At the close of business on Sept. 30, 2013 – the last day of fiscal 2013 – the federal debt had been $16,738,183,526,697.32. By the close of business on Dec. 31, 2013—the last day of the first quarter of fiscal 2014 – the federal debt had climbed to $17,351,970,784,950.15.
That represented an increase of $613,787,258,252.83 during the quarter – or $5,336 for each of these 115,013,000 households in the country.
In the five-month period from May 17 and October 16, 2013, the Treasury reported that the portion of the federal debt subject to a legal limit set by Congress closed every business day at $16,699,396,000,000, or approximately $25 million below the then-legal limit of $16,699,421,095,673.60.
During this period, Treasury Secretary Jacob Lew informed Congress that the Treasury was using “extraordinary measures” to prevent the debt from exceeding the statutory limit.
On October 16, Congress enacted legislation that suspended the debt limit through Feb. 7.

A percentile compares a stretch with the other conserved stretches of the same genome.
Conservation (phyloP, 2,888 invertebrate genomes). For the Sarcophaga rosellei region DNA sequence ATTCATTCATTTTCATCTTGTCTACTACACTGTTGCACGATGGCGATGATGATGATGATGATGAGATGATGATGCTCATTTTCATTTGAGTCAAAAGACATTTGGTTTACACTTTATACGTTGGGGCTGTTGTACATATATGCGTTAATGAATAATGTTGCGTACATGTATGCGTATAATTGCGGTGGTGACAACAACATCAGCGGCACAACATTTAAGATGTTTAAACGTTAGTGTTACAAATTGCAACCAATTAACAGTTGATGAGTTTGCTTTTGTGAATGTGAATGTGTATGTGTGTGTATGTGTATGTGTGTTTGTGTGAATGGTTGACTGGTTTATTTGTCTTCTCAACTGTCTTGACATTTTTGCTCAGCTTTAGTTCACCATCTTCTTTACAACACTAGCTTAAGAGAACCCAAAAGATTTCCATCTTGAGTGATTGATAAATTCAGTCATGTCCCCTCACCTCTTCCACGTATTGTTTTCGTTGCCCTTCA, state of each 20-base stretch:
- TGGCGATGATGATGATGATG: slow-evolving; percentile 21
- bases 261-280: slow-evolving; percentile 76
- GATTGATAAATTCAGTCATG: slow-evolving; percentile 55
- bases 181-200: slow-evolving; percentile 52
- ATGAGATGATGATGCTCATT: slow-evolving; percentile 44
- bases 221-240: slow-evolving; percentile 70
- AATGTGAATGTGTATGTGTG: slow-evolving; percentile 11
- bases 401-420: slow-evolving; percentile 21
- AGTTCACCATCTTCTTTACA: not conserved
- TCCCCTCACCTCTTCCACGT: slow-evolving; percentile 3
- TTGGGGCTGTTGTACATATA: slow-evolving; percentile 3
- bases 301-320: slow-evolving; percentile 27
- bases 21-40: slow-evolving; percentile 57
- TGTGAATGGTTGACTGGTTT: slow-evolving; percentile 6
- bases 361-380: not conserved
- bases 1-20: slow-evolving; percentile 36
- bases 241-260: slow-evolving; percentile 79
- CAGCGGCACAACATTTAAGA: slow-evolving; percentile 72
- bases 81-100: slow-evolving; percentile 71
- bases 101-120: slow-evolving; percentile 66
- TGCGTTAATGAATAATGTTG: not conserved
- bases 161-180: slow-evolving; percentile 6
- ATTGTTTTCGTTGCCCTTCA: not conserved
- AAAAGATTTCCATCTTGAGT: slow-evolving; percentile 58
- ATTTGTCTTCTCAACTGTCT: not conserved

The debt of the federal government, which is normally subject to a legal limit, jumped by $409 billion in the month of October, according to the U.S. Treasury.
That equals approximately $3,567 for each household in the United States, and is the second-largest one month jump in the debt in the history of the country.
In the continuing resolution deal sealed by President Barack Obama and the Republican congressional leadership last month, the legal limit on the federal debt was suspended until February 7 of next year.
The single greatest one-month increase in the federal government’s debt came in October 2008, when Congress enacted the Troubled Asset Relief Program to bail out the financial industry.
In that month, the debt subject to the legal limit climbed by about $545 billion.
At the close of business on Sept. 30, 2013, the last day of fiscal 2013, the federal debt subject to limit stood at $16,699,396,000,000. At the close of business on Oct. 31, 2013, the first month of fiscal 2014, the debt subject to limit stood at approximately $17,108,378,000,000.
Thus, during October, the debt increased $408,982,000,000 – or about $3,567 for each of the 114,663,000 households the Census Bureau estimates there are in the United States.